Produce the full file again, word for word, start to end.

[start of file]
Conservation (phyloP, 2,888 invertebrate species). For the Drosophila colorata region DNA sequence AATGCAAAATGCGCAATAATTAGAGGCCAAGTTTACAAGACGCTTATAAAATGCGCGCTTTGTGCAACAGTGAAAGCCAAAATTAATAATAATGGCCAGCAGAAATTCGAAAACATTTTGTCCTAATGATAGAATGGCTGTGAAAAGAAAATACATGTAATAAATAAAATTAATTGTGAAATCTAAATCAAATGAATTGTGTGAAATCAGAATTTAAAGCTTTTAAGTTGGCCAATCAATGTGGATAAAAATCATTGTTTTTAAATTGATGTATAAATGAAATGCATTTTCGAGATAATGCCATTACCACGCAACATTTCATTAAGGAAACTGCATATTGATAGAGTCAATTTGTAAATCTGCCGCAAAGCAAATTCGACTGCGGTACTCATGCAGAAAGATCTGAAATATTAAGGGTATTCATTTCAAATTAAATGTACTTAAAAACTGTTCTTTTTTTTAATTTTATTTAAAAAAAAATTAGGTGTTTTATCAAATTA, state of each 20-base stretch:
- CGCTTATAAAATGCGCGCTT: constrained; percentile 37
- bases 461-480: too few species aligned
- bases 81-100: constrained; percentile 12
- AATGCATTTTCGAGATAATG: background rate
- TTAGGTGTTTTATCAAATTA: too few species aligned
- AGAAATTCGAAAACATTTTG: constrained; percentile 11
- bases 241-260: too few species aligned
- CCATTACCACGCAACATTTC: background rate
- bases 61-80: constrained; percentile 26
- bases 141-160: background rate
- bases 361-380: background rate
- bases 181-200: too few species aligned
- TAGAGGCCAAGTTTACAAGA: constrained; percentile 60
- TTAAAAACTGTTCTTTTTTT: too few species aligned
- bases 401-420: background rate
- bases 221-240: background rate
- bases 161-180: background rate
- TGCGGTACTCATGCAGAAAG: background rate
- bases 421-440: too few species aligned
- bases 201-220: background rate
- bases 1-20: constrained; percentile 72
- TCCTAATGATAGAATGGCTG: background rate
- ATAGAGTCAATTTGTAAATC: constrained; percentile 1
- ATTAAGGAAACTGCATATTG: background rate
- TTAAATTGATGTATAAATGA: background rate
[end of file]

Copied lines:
Conservation (phyloP, 2,888 invertebrate species). For the Drosophila colorata region DNA sequence AATGCAAAATGCGCAATAATTAGAGGCCAAGTTTACAAGACGCTTATAAAATGCGCGCTTTGTGCAACAGTGAAAGCCAAAATTAATAATAATGGCCAGCAGAAATTCGAAAACATTTTGTCCTAATGATAGAATGGCTGTGAAAAGAAAATACATGTAATAAATAAAATTAATTGTGAAATCTAAATCAAATGAATTGTGTGAAATCAGAATTTAAAGCTTTTAAGTTGGCCAATCAATGTGGATAAAAATCATTGTTTTTAAATTGATGTATAAATGAAATGCATTTTCGAGATAATGCCATTACCACGCAACATTTCATTAAGGAAACTGCATATTGATAGAGTCAATTTGTAAATCTGCCGCAAAGCAAATTCGACTGCGGTACTCATGCAGAAAGATCTGAAATATTAAGGGTATTCATTTCAAATTAAATGTACTTAAAAACTGTTCTTTTTTTTAATTTTATTTAAAAAAAAATTAGGTGTTTTATCAAATTA, state of each 20-base stretch:
- CGCTTATAAAATGCGCGCTT: constrained; percentile 37
- bases 461-480: too few species aligned
- bases 81-100: constrained; percentile 12
- AATGCATTTTCGAGATAATG: background rate
- TTAGGTGTTTTATCAAATTA: too few species aligned
- AGAAATTCGAAAACATTTTG: constrained; percentile 11
- bases 241-260: too few species aligned
- CCATTACCACGCAACATTTC: background rate
- bases 61-80: constrained; percentile 26
- bases 141-160: background rate
- bases 361-380: background rate
- bases 181-200: too few species aligned
- TAGAGGCCAAGTTTACAAGA: constrained; percentile 60
- TTAAAAACTGTTCTTTTTTT: too few species aligned
- bases 401-420: background rate
- bases 221-240: background rate
- bases 161-180: background rate
- TGCGGTACTCATGCAGAAAG: background rate
- bases 421-440: too few species aligned
- bases 201-220: background rate
- bases 1-20: constrained; percentile 72
- TCCTAATGATAGAATGGCTG: background rate
- ATAGAGTCAATTTGTAAATC: constrained; percentile 1
- ATTAAGGAAACTGCATATTG: background rate
- TTAAATTGATGTATAAATGA: background rate